At the same time, the first insurance schemes for the underwriting of business ventures became available. By the end of the seventeenth century, London's growing importance as a center for trade was increasing demand for marine insurance. In the late 1680s, Edward Lloyd opened a coffee house, which became the meeting place for parties in the shipping industry wishing to insure cargoes and ships, and those willing to underwrite such ventures. These informal beginnings led to the establishment of the insurance market Lloyd's of London and several related shipping and insurance businesses.[6]

Leaflet promoting the National Insurance Act 1911.

The first life insurance policies were taken out in the early 18th century. The first company to offer life insurance was the Amicable Society for a Perpetual Assurance Office, founded in London in 1706 by William Talbot and Sir Thomas Allen.[7][8] Edward Rowe Mores established the Society for Equitable Assurances on Lives and Survivorship in 1762.

It was the world's first mutual insurer and it pioneered age based premiums based on mortality rate laying "the framework for scientific insurance practice and development" and "the basis of modern life assurance upon which all life assurance schemes were subsequently based."[9]

In the late 19th century "accident insurance" began to become available.[10] The first company to offer accident insurance was the Railway Passengers Assurance Company, formed in 1848 in England to insure against the rising number of fatalities on the nascent railway system.

By the late 19th century governments began to initiate national insurance programs against sickness and old age. Germany built on a tradition of welfare programs in Prussia and Saxony that began as early as in the 1840s. In the 1880s Chancellor Otto von Bismarck introduced old age pensions, accident insurance and medical care that formed the basis for Germany's welfare state.[11][12] In Britain more extensive legislation was introduced by the Liberal government in the 1911 National Insurance Act. This gave the British working classes the first contributory system of insurance against illness and unemployment.[13] This system was greatly expanded after the Second World War under the influence of the Beveridge Report, to form the first modern welfare state.[11][14]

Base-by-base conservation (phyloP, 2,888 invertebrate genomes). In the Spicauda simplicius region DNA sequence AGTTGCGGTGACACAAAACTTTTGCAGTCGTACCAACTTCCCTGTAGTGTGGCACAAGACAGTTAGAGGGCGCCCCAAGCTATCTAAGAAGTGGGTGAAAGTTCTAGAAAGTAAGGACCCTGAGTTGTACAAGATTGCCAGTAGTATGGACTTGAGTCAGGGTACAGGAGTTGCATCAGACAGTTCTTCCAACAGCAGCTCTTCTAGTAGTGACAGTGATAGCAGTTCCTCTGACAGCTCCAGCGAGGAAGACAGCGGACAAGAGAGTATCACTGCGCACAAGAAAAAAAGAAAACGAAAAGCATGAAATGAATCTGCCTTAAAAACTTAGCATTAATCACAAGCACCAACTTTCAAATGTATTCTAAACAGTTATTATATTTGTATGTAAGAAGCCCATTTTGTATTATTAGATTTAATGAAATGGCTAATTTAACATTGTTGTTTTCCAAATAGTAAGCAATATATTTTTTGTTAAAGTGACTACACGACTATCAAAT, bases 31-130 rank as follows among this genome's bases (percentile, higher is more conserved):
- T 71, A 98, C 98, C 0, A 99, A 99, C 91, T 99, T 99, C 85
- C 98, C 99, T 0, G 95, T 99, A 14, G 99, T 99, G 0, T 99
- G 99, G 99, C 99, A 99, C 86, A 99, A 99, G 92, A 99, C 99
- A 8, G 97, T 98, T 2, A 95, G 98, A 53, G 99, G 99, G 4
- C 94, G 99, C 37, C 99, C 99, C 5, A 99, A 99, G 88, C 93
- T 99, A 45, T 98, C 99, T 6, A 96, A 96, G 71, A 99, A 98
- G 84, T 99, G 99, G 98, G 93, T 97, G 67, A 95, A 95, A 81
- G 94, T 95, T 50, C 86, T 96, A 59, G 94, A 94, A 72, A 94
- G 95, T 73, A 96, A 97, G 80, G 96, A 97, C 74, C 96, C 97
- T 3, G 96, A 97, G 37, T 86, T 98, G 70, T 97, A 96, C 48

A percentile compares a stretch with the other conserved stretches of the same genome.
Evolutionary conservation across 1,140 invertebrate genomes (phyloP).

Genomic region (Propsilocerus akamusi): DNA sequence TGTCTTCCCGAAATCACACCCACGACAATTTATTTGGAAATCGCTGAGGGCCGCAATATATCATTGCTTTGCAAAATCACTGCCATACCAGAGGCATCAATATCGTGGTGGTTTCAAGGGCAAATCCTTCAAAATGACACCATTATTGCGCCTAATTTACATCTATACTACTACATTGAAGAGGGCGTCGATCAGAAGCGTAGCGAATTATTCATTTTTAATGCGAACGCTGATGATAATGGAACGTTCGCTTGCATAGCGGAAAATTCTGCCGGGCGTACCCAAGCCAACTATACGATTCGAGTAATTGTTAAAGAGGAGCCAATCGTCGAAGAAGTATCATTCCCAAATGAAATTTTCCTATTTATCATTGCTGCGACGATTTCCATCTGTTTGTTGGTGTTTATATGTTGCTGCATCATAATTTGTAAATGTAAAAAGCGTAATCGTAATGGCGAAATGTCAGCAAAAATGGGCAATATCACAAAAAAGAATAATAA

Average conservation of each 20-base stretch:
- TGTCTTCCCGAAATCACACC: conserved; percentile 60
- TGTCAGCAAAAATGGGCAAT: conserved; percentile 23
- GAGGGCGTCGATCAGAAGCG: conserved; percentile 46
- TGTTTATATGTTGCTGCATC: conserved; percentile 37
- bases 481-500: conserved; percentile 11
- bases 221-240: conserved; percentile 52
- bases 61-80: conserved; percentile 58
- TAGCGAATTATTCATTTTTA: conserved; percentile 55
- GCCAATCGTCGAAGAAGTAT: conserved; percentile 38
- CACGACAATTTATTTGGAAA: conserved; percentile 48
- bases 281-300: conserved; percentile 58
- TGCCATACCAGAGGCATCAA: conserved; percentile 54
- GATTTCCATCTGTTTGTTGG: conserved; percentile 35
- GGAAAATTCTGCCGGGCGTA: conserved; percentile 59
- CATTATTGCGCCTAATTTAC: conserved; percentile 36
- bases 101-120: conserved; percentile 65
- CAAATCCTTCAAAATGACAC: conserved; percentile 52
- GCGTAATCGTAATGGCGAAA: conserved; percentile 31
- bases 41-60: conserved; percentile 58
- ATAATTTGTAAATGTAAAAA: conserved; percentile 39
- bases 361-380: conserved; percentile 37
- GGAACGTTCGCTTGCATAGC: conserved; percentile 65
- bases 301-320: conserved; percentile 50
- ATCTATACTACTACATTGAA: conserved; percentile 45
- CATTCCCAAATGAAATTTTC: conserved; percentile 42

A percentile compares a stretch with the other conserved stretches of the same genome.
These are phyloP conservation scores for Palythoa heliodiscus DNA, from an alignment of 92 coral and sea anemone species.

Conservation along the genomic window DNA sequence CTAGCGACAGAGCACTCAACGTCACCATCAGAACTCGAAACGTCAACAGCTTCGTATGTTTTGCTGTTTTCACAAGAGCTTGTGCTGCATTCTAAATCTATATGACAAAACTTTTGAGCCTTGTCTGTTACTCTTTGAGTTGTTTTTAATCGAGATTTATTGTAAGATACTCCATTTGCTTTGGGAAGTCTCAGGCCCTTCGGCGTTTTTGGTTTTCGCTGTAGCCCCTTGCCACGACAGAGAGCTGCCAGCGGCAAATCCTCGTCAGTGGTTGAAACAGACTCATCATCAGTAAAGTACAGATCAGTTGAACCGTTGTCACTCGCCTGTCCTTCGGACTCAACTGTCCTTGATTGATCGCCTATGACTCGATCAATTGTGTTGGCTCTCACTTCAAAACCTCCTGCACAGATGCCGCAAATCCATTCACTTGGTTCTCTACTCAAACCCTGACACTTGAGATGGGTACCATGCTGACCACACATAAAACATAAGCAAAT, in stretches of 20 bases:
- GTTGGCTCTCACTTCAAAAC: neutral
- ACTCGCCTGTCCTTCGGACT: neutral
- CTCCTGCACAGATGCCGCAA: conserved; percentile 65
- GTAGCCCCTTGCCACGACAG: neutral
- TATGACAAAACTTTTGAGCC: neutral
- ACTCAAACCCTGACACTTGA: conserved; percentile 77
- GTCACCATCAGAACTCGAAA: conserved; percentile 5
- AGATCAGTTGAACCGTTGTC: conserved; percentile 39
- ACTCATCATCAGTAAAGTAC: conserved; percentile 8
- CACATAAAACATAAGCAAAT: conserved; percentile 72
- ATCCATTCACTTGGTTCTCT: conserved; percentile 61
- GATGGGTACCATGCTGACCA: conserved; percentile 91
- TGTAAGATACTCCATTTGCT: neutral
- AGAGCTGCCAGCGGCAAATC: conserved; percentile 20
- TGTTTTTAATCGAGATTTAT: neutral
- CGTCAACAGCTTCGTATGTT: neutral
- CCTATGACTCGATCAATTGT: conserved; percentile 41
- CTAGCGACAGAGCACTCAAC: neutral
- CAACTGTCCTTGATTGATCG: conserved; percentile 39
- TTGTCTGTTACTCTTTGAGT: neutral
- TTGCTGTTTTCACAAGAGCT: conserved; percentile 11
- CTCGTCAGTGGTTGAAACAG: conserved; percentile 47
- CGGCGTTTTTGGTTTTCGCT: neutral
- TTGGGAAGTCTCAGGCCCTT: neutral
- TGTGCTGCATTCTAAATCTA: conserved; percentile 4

Other Languages
Afrikaans: Versekering
العربية: تأمين
ܐܪܡܝܐ: ܬܫܢܝܬܐ
অসমীয়া: বীমা
asturianu: Seguro
azərbaycanca: Sığorta
تۆرکجه: بیمه
বাংলা: বীমা
Bân-lâm-gú: Pó-hiám
беларуская: Страхаванне
беларуская (тарашкевіца)‎: Страхаваньне
български: Застраховане
буряад: Даадхал
Чӑвашла: Шанăçлани
čeština: Pojištění
chiShona: Tsivatsaona
Cymraeg: Yswiriant
dansk: Forsikring
eesti: Kindlustus
español: Seguro
Esperanto: Asekuro
euskara: Aseguru
فارسی: بیمه
føroyskt: Trygging
français: Assurance
Gaeilge: Árachas
ગુજરાતી: વીમો
한국어: 보험
हिन्दी: बीमा
Ido: Asekuro
Bahasa Indonesia: Asuransi
íslenska: Vátrygging
italiano: Assicurazione
עברית: ביטוח
ಕನ್ನಡ: ವಿಮೆ
ქართული: დაზღვევა
қазақша: Сақтандыру
latviešu: Apdrošināšana
Lëtzebuergesch: Assurance
lietuvių: Draudimas
magyar: Biztosítás
македонски: Осигурување
മലയാളം: ഇൻഷുറൻസ്
मराठी: विमा
Bahasa Melayu: Insurans
монгол: Даатгал
မြန်မာဘာသာ: အာမခံလုပ်ငန်း
Nederlands: Verzekering
नेपाली: बीमा
日本語: 保険
norsk: Forsikring
norsk nynorsk: Forsikring
oʻzbekcha/ўзбекча: Sugʻurta
português: Seguro
română: Asigurare
русский: Страхование
Scots: Insurance
සිංහල: රක්‍ෂණය
Simple English: Insurance
slovenčina: Poistenie
српски / srpski: Осигурање
srpskohrvatski / српскохрватски: Osiguranje
suomi: Vakuutus
svenska: Försäkring
Tagalog: Seguro
தமிழ்: காப்பீடு
తెలుగు: భీమా
Türkçe: Sigorta
українська: Страхування
اردو: بیمہ
Tiếng Việt: Bảo hiểm
吴语: 保险
粵語: 保險
中文: 保險